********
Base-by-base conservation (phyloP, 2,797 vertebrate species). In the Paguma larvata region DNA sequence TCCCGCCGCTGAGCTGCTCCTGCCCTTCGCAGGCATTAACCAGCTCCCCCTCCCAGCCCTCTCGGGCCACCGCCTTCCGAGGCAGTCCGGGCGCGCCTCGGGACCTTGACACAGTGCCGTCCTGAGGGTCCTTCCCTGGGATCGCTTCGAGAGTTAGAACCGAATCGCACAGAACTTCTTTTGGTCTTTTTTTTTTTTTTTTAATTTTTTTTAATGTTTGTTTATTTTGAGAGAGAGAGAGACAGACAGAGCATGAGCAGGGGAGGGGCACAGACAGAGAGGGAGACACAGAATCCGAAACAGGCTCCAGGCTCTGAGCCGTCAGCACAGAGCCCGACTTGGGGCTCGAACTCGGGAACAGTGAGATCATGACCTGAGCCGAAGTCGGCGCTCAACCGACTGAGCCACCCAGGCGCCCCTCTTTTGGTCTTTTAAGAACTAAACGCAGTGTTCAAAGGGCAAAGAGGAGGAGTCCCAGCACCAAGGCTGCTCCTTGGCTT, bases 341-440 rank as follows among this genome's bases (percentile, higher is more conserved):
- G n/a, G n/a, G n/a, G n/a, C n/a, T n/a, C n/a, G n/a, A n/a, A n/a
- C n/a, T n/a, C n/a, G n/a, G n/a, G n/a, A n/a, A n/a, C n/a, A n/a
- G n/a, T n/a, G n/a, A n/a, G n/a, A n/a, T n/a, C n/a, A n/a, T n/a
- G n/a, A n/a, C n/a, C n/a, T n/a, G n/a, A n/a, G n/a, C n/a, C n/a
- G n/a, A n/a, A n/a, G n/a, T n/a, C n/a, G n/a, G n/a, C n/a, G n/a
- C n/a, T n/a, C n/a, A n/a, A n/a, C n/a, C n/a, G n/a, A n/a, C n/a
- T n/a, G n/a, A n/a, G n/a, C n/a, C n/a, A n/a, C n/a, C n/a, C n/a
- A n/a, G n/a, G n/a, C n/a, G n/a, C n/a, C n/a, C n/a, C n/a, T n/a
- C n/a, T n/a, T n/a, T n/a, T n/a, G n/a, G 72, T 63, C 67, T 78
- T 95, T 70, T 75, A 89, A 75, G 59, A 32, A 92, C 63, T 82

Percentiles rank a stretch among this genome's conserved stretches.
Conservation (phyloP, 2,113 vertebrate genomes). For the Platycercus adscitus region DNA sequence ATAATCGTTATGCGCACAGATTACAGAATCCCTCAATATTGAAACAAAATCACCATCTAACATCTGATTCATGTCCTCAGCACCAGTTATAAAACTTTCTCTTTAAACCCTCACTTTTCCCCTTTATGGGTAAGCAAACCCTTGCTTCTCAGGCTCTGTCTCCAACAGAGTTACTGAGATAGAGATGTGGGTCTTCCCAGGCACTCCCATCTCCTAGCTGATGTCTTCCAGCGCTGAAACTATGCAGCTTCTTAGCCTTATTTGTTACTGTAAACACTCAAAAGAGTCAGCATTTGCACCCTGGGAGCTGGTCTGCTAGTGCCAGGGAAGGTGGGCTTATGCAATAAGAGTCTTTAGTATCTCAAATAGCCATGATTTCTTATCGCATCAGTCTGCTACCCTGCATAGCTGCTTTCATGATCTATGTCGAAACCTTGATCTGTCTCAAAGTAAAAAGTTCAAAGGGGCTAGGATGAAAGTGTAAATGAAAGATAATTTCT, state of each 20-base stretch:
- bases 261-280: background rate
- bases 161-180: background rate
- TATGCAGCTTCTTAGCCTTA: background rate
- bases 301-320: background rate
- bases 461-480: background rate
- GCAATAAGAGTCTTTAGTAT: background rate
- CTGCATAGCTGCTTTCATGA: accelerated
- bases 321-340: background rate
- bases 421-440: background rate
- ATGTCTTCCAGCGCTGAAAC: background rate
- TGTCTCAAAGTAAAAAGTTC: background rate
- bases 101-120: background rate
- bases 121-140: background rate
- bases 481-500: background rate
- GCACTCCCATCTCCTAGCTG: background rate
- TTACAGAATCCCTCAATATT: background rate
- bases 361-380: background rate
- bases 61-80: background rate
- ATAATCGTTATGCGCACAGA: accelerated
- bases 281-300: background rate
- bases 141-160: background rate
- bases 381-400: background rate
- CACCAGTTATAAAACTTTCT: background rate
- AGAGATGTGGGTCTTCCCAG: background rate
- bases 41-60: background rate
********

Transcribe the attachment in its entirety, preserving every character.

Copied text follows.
Base-by-base conservation (phyloP, 2,797 vertebrate species). In the Paguma larvata region DNA sequence TCCCGCCGCTGAGCTGCTCCTGCCCTTCGCAGGCATTAACCAGCTCCCCCTCCCAGCCCTCTCGGGCCACCGCCTTCCGAGGCAGTCCGGGCGCGCCTCGGGACCTTGACACAGTGCCGTCCTGAGGGTCCTTCCCTGGGATCGCTTCGAGAGTTAGAACCGAATCGCACAGAACTTCTTTTGGTCTTTTTTTTTTTTTTTTAATTTTTTTTAATGTTTGTTTATTTTGAGAGAGAGAGAGACAGACAGAGCATGAGCAGGGGAGGGGCACAGACAGAGAGGGAGACACAGAATCCGAAACAGGCTCCAGGCTCTGAGCCGTCAGCACAGAGCCCGACTTGGGGCTCGAACTCGGGAACAGTGAGATCATGACCTGAGCCGAAGTCGGCGCTCAACCGACTGAGCCACCCAGGCGCCCCTCTTTTGGTCTTTTAAGAACTAAACGCAGTGTTCAAAGGGCAAAGAGGAGGAGTCCCAGCACCAAGGCTGCTCCTTGGCTT, bases 341-440 rank as follows among this genome's bases (percentile, higher is more conserved):
- G n/a, G n/a, G n/a, G n/a, C n/a, T n/a, C n/a, G n/a, A n/a, A n/a
- C n/a, T n/a, C n/a, G n/a, G n/a, G n/a, A n/a, A n/a, C n/a, A n/a
- G n/a, T n/a, G n/a, A n/a, G n/a, A n/a, T n/a, C n/a, A n/a, T n/a
- G n/a, A n/a, C n/a, C n/a, T n/a, G n/a, A n/a, G n/a, C n/a, C n/a
- G n/a, A n/a, A n/a, G n/a, T n/a, C n/a, G n/a, G n/a, C n/a, G n/a
- C n/a, T n/a, C n/a, A n/a, A n/a, C n/a, C n/a, G n/a, A n/a, C n/a
- T n/a, G n/a, A n/a, G n/a, C n/a, C n/a, A n/a, C n/a, C n/a, C n/a
- A n/a, G n/a, G n/a, C n/a, G n/a, C n/a, C n/a, C n/a, C n/a, T n/a
- C n/a, T n/a, T n/a, T n/a, T n/a, G n/a, G 72, T 63, C 67, T 78
- T 95, T 70, T 75, A 89, A 75, G 59, A 32, A 92, C 63, T 82

Percentiles rank a stretch among this genome's conserved stretches.
Conservation (phyloP, 2,113 vertebrate genomes). For the Platycercus adscitus region DNA sequence ATAATCGTTATGCGCACAGATTACAGAATCCCTCAATATTGAAACAAAATCACCATCTAACATCTGATTCATGTCCTCAGCACCAGTTATAAAACTTTCTCTTTAAACCCTCACTTTTCCCCTTTATGGGTAAGCAAACCCTTGCTTCTCAGGCTCTGTCTCCAACAGAGTTACTGAGATAGAGATGTGGGTCTTCCCAGGCACTCCCATCTCCTAGCTGATGTCTTCCAGCGCTGAAACTATGCAGCTTCTTAGCCTTATTTGTTACTGTAAACACTCAAAAGAGTCAGCATTTGCACCCTGGGAGCTGGTCTGCTAGTGCCAGGGAAGGTGGGCTTATGCAATAAGAGTCTTTAGTATCTCAAATAGCCATGATTTCTTATCGCATCAGTCTGCTACCCTGCATAGCTGCTTTCATGATCTATGTCGAAACCTTGATCTGTCTCAAAGTAAAAAGTTCAAAGGGGCTAGGATGAAAGTGTAAATGAAAGATAATTTCT, state of each 20-base stretch:
- bases 261-280: background rate
- bases 161-180: background rate
- TATGCAGCTTCTTAGCCTTA: background rate
- bases 301-320: background rate
- bases 461-480: background rate
- GCAATAAGAGTCTTTAGTAT: background rate
- CTGCATAGCTGCTTTCATGA: accelerated
- bases 321-340: background rate
- bases 421-440: background rate
- ATGTCTTCCAGCGCTGAAAC: background rate
- TGTCTCAAAGTAAAAAGTTC: background rate
- bases 101-120: background rate
- bases 121-140: background rate
- bases 481-500: background rate
- GCACTCCCATCTCCTAGCTG: background rate
- TTACAGAATCCCTCAATATT: background rate
- bases 361-380: background rate
- bases 61-80: background rate
- ATAATCGTTATGCGCACAGA: accelerated
- bases 281-300: background rate
- bases 141-160: background rate
- bases 381-400: background rate
- CACCAGTTATAAAACTTTCT: background rate
- AGAGATGTGGGTCTTCCCAG: background rate
- bases 41-60: background rate